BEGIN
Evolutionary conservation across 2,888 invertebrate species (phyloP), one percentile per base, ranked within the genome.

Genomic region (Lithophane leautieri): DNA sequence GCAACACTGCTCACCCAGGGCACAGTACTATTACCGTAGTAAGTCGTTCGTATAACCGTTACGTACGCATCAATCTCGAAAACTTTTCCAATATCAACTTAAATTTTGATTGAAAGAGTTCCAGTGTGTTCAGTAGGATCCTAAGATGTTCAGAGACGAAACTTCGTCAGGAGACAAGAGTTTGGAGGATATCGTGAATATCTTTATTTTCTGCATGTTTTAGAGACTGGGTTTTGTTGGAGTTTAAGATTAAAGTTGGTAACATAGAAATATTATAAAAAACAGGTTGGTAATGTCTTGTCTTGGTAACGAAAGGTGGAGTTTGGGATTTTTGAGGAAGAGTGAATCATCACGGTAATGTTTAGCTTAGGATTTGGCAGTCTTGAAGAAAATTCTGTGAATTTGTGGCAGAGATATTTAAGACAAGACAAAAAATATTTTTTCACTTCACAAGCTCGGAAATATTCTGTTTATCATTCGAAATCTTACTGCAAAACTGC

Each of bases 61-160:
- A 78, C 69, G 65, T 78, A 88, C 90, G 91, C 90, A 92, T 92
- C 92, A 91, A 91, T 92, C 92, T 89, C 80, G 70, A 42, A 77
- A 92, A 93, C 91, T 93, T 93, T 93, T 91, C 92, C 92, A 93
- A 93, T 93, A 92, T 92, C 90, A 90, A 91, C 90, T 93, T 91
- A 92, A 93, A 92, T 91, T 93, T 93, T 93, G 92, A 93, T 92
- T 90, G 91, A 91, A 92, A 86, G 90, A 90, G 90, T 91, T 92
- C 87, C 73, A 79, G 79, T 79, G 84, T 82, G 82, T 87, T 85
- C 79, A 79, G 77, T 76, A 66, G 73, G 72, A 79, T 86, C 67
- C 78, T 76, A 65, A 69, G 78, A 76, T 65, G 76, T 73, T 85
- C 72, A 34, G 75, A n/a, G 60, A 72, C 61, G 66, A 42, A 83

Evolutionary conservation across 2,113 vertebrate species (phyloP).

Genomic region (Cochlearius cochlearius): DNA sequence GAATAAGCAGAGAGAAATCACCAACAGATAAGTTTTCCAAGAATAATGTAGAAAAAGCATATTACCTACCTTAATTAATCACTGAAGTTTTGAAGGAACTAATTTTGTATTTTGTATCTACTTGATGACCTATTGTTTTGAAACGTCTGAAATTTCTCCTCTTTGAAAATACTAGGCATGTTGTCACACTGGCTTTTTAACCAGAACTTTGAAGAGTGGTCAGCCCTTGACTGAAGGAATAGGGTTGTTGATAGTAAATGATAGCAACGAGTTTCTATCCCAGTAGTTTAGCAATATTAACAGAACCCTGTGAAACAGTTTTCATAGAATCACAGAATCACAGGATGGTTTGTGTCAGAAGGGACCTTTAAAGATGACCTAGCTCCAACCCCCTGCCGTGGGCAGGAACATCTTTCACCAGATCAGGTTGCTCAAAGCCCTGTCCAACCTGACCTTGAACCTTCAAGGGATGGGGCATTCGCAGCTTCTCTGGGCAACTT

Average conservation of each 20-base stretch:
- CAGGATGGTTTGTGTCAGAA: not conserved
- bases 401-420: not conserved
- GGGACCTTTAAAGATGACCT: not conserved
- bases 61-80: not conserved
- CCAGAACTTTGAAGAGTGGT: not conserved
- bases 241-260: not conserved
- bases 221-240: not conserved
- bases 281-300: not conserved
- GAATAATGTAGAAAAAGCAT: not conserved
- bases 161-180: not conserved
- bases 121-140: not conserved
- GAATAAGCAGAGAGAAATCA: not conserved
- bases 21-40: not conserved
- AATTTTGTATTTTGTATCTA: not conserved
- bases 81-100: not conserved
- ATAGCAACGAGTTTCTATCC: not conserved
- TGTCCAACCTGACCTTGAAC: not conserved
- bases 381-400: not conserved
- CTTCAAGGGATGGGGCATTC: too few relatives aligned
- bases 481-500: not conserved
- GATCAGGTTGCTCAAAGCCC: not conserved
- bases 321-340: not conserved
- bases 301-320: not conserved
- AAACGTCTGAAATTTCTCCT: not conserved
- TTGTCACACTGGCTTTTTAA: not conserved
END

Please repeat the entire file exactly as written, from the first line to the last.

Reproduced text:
Evolutionary conservation across 2,888 invertebrate species (phyloP), one percentile per base, ranked within the genome.

Genomic region (Lithophane leautieri): DNA sequence GCAACACTGCTCACCCAGGGCACAGTACTATTACCGTAGTAAGTCGTTCGTATAACCGTTACGTACGCATCAATCTCGAAAACTTTTCCAATATCAACTTAAATTTTGATTGAAAGAGTTCCAGTGTGTTCAGTAGGATCCTAAGATGTTCAGAGACGAAACTTCGTCAGGAGACAAGAGTTTGGAGGATATCGTGAATATCTTTATTTTCTGCATGTTTTAGAGACTGGGTTTTGTTGGAGTTTAAGATTAAAGTTGGTAACATAGAAATATTATAAAAAACAGGTTGGTAATGTCTTGTCTTGGTAACGAAAGGTGGAGTTTGGGATTTTTGAGGAAGAGTGAATCATCACGGTAATGTTTAGCTTAGGATTTGGCAGTCTTGAAGAAAATTCTGTGAATTTGTGGCAGAGATATTTAAGACAAGACAAAAAATATTTTTTCACTTCACAAGCTCGGAAATATTCTGTTTATCATTCGAAATCTTACTGCAAAACTGC

Each of bases 61-160:
- A 78, C 69, G 65, T 78, A 88, C 90, G 91, C 90, A 92, T 92
- C 92, A 91, A 91, T 92, C 92, T 89, C 80, G 70, A 42, A 77
- A 92, A 93, C 91, T 93, T 93, T 93, T 91, C 92, C 92, A 93
- A 93, T 93, A 92, T 92, C 90, A 90, A 91, C 90, T 93, T 91
- A 92, A 93, A 92, T 91, T 93, T 93, T 93, G 92, A 93, T 92
- T 90, G 91, A 91, A 92, A 86, G 90, A 90, G 90, T 91, T 92
- C 87, C 73, A 79, G 79, T 79, G 84, T 82, G 82, T 87, T 85
- C 79, A 79, G 77, T 76, A 66, G 73, G 72, A 79, T 86, C 67
- C 78, T 76, A 65, A 69, G 78, A 76, T 65, G 76, T 73, T 85
- C 72, A 34, G 75, A n/a, G 60, A 72, C 61, G 66, A 42, A 83

Evolutionary conservation across 2,113 vertebrate species (phyloP).

Genomic region (Cochlearius cochlearius): DNA sequence GAATAAGCAGAGAGAAATCACCAACAGATAAGTTTTCCAAGAATAATGTAGAAAAAGCATATTACCTACCTTAATTAATCACTGAAGTTTTGAAGGAACTAATTTTGTATTTTGTATCTACTTGATGACCTATTGTTTTGAAACGTCTGAAATTTCTCCTCTTTGAAAATACTAGGCATGTTGTCACACTGGCTTTTTAACCAGAACTTTGAAGAGTGGTCAGCCCTTGACTGAAGGAATAGGGTTGTTGATAGTAAATGATAGCAACGAGTTTCTATCCCAGTAGTTTAGCAATATTAACAGAACCCTGTGAAACAGTTTTCATAGAATCACAGAATCACAGGATGGTTTGTGTCAGAAGGGACCTTTAAAGATGACCTAGCTCCAACCCCCTGCCGTGGGCAGGAACATCTTTCACCAGATCAGGTTGCTCAAAGCCCTGTCCAACCTGACCTTGAACCTTCAAGGGATGGGGCATTCGCAGCTTCTCTGGGCAACTT

Average conservation of each 20-base stretch:
- CAGGATGGTTTGTGTCAGAA: not conserved
- bases 401-420: not conserved
- GGGACCTTTAAAGATGACCT: not conserved
- bases 61-80: not conserved
- CCAGAACTTTGAAGAGTGGT: not conserved
- bases 241-260: not conserved
- bases 221-240: not conserved
- bases 281-300: not conserved
- GAATAATGTAGAAAAAGCAT: not conserved
- bases 161-180: not conserved
- bases 121-140: not conserved
- GAATAAGCAGAGAGAAATCA: not conserved
- bases 21-40: not conserved
- AATTTTGTATTTTGTATCTA: not conserved
- bases 81-100: not conserved
- ATAGCAACGAGTTTCTATCC: not conserved
- TGTCCAACCTGACCTTGAAC: not conserved
- bases 381-400: not conserved
- CTTCAAGGGATGGGGCATTC: too few relatives aligned
- bases 481-500: not conserved
- GATCAGGTTGCTCAAAGCCC: not conserved
- bases 321-340: not conserved
- bases 301-320: not conserved
- AAACGTCTGAAATTTCTCCT: not conserved
- TTGTCACACTGGCTTTTTAA: not conserved